About

I had already spent a few years reflecting on the issue of homelessness through photography when I approached C and T, a married couple transitioning from living in the streets of Hollywood to Section 8 housing, about this project. I have received encouragement from peers for shedding light on this critical social issue but I always had a nagging feeling about the imbalance between the power of my gaze and their state of disempowerment whenever I took pictures of people experiencing life in the streets. The response I often received from photographers about my uncertainty was, “If your intention is to tell authentic, empathetic stories, it’s ok.” I appreciated the pat on the back but I couldn’t put my trust solely in my intentions—which are separate from the final output­ and its effect—to guide me through the murky waters of gaze and representation. Who has the power to see and to tell? Who has the authority to correct when narratives become altered, distorted, and appropriated, even with the best of intentions? As I dove into these questions, I began to see a proliferation of images by well-intentioned street photographers that were cinematic and arresting but that also sensationalized and even fetishized the homeless experience. This was what my nagging sensation was warning me against.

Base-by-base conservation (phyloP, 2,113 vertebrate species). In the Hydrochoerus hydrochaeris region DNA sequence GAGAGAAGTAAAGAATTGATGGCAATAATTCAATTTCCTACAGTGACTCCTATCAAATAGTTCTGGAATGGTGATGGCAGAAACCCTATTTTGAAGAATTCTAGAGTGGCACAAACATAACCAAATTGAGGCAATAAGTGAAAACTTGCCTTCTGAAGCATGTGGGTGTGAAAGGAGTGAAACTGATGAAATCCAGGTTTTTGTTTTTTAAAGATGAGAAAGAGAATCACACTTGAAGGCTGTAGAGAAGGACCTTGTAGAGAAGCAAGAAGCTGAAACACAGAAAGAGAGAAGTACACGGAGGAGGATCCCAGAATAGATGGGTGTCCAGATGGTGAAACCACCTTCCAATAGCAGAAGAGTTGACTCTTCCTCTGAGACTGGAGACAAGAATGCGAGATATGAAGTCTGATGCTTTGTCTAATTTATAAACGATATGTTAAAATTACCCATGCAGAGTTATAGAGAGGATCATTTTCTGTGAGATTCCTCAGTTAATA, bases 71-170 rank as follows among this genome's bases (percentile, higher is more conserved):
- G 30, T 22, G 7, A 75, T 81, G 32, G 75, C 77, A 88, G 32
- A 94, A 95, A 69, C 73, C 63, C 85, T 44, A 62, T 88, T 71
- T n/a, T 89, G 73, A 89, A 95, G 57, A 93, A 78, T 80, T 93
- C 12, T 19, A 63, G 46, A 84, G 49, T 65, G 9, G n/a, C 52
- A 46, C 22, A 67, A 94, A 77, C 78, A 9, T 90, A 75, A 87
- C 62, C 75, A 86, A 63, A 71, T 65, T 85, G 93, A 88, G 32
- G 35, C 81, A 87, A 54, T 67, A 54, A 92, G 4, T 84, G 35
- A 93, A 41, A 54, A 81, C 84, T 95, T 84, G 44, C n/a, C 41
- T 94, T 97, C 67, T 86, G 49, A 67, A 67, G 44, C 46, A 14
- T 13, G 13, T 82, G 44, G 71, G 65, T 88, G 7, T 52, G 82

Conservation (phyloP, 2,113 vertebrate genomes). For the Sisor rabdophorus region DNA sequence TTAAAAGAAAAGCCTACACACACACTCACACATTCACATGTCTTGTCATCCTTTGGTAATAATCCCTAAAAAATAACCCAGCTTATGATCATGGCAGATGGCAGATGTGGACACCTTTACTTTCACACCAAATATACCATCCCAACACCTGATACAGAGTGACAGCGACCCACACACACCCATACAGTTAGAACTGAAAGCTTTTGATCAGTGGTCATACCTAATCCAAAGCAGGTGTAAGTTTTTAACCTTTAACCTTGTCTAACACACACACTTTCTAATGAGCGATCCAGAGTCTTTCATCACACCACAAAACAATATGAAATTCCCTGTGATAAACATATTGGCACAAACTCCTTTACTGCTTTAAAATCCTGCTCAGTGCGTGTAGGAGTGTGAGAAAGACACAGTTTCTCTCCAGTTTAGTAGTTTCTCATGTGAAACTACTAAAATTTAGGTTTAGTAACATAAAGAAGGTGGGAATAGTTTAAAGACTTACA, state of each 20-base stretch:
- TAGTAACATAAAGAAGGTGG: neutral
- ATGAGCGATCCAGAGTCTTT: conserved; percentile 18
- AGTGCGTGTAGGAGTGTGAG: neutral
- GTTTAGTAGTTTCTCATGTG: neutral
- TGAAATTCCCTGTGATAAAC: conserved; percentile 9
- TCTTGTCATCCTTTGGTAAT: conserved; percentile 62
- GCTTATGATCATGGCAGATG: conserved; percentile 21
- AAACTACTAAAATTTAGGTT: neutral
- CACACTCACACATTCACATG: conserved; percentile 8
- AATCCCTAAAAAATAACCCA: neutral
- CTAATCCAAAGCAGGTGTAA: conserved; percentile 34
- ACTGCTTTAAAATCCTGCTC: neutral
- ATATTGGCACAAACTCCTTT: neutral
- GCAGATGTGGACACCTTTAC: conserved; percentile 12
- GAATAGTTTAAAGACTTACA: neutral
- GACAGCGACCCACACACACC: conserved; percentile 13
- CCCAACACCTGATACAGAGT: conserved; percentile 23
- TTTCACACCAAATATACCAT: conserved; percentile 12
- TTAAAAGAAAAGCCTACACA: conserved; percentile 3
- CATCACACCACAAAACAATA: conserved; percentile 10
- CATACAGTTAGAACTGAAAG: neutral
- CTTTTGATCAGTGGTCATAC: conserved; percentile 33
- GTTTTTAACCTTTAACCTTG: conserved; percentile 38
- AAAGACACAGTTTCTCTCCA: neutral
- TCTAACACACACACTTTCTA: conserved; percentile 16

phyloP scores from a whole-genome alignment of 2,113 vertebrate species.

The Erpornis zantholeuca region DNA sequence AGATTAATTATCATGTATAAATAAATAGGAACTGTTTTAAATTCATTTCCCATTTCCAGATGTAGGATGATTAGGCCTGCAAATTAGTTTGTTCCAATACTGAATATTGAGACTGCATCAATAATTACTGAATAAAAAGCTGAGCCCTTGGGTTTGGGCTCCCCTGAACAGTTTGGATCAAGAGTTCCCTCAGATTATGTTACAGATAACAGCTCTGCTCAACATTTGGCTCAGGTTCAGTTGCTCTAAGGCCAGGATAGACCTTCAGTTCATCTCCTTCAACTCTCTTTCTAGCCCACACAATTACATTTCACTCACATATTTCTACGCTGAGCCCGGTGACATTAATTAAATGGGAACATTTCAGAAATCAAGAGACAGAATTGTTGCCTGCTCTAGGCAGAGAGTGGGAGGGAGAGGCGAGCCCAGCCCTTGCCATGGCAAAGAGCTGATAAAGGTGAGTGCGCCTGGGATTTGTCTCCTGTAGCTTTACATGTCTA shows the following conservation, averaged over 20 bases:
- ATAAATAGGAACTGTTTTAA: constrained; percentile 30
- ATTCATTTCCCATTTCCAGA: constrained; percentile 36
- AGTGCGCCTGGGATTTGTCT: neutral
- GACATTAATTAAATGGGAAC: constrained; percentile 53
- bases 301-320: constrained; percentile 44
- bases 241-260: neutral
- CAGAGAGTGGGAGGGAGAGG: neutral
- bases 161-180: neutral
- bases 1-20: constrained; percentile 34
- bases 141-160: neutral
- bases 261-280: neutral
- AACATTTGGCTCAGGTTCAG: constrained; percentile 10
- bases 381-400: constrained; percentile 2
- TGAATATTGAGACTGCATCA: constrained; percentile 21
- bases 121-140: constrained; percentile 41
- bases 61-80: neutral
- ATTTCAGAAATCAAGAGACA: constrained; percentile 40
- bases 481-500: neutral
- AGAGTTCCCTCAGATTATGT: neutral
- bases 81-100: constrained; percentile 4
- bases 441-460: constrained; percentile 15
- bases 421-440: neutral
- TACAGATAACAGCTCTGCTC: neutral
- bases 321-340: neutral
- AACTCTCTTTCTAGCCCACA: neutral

Understandably, C and T were hesitant when I first approached them to participate in this project. To have an outsider capture your experieces is unnerving to say the least, especially regarding stigmatized issues such as mental health, homelessness, poverty, and substance use. Because of this, I was acutely aware of the subtleties of power and power shifts throughout our process: the power of possession (my car, my camera, my grant money), the power of experience and knowledge, the power to ask, to listen, to take, to receive, the power to say no. Our process also taught me how to better observe and contextualize a story not my own in an intimate yet respectful way. However, the dilemma of gaze, representation, and intention is one without a clear answer for me and will necessitate vigilant scrutiny and examination.

C and T’s experience of Los Angeles is wildly different from mine, and many of yours. Their journey along the streets of the city covers the width and breadth of human experience: love, loss, joy, pain, redemption, and everything in between. I made no attempt to capture it all but rather to indicate its scope. I did not have the opportunity to show C and T the entirety of this show prior to the opening, but all images displayed on the wall were approved by C and T and their friends M, D, and H.

– Helen H Kim, artist